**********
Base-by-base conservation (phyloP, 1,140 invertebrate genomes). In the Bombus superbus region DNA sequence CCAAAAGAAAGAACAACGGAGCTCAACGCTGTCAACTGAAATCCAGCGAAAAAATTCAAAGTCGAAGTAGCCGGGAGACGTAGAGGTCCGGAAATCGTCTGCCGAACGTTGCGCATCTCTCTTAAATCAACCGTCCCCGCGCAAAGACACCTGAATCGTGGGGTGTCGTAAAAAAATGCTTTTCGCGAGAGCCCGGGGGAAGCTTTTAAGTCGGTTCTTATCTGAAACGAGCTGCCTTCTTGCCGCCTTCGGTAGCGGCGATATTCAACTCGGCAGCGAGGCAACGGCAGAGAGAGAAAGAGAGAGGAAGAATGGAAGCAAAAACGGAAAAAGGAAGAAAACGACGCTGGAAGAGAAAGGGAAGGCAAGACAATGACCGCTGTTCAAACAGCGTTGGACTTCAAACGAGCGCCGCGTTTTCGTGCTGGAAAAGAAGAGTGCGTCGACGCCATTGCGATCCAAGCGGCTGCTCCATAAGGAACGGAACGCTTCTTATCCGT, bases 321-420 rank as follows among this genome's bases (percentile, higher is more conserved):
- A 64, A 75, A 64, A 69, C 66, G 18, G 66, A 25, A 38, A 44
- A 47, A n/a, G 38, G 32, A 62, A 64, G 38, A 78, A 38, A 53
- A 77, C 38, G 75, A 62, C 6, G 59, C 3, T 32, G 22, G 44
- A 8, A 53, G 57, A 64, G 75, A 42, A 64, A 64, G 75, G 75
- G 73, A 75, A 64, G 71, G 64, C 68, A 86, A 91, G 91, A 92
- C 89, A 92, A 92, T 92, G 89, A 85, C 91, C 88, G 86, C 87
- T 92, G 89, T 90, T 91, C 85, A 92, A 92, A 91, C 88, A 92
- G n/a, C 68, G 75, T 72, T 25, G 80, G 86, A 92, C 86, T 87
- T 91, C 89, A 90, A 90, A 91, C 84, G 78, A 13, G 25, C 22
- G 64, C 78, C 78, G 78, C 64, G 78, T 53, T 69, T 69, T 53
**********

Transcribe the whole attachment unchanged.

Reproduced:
Base-by-base conservation (phyloP, 1,140 invertebrate genomes). In the Bombus superbus region DNA sequence CCAAAAGAAAGAACAACGGAGCTCAACGCTGTCAACTGAAATCCAGCGAAAAAATTCAAAGTCGAAGTAGCCGGGAGACGTAGAGGTCCGGAAATCGTCTGCCGAACGTTGCGCATCTCTCTTAAATCAACCGTCCCCGCGCAAAGACACCTGAATCGTGGGGTGTCGTAAAAAAATGCTTTTCGCGAGAGCCCGGGGGAAGCTTTTAAGTCGGTTCTTATCTGAAACGAGCTGCCTTCTTGCCGCCTTCGGTAGCGGCGATATTCAACTCGGCAGCGAGGCAACGGCAGAGAGAGAAAGAGAGAGGAAGAATGGAAGCAAAAACGGAAAAAGGAAGAAAACGACGCTGGAAGAGAAAGGGAAGGCAAGACAATGACCGCTGTTCAAACAGCGTTGGACTTCAAACGAGCGCCGCGTTTTCGTGCTGGAAAAGAAGAGTGCGTCGACGCCATTGCGATCCAAGCGGCTGCTCCATAAGGAACGGAACGCTTCTTATCCGT, bases 321-420 rank as follows among this genome's bases (percentile, higher is more conserved):
- A 64, A 75, A 64, A 69, C 66, G 18, G 66, A 25, A 38, A 44
- A 47, A n/a, G 38, G 32, A 62, A 64, G 38, A 78, A 38, A 53
- A 77, C 38, G 75, A 62, C 6, G 59, C 3, T 32, G 22, G 44
- A 8, A 53, G 57, A 64, G 75, A 42, A 64, A 64, G 75, G 75
- G 73, A 75, A 64, G 71, G 64, C 68, A 86, A 91, G 91, A 92
- C 89, A 92, A 92, T 92, G 89, A 85, C 91, C 88, G 86, C 87
- T 92, G 89, T 90, T 91, C 85, A 92, A 92, A 91, C 88, A 92
- G n/a, C 68, G 75, T 72, T 25, G 80, G 86, A 92, C 86, T 87
- T 91, C 89, A 90, A 90, A 91, C 84, G 78, A 13, G 25, C 22
- G 64, C 78, C 78, G 78, C 64, G 78, T 53, T 69, T 69, T 53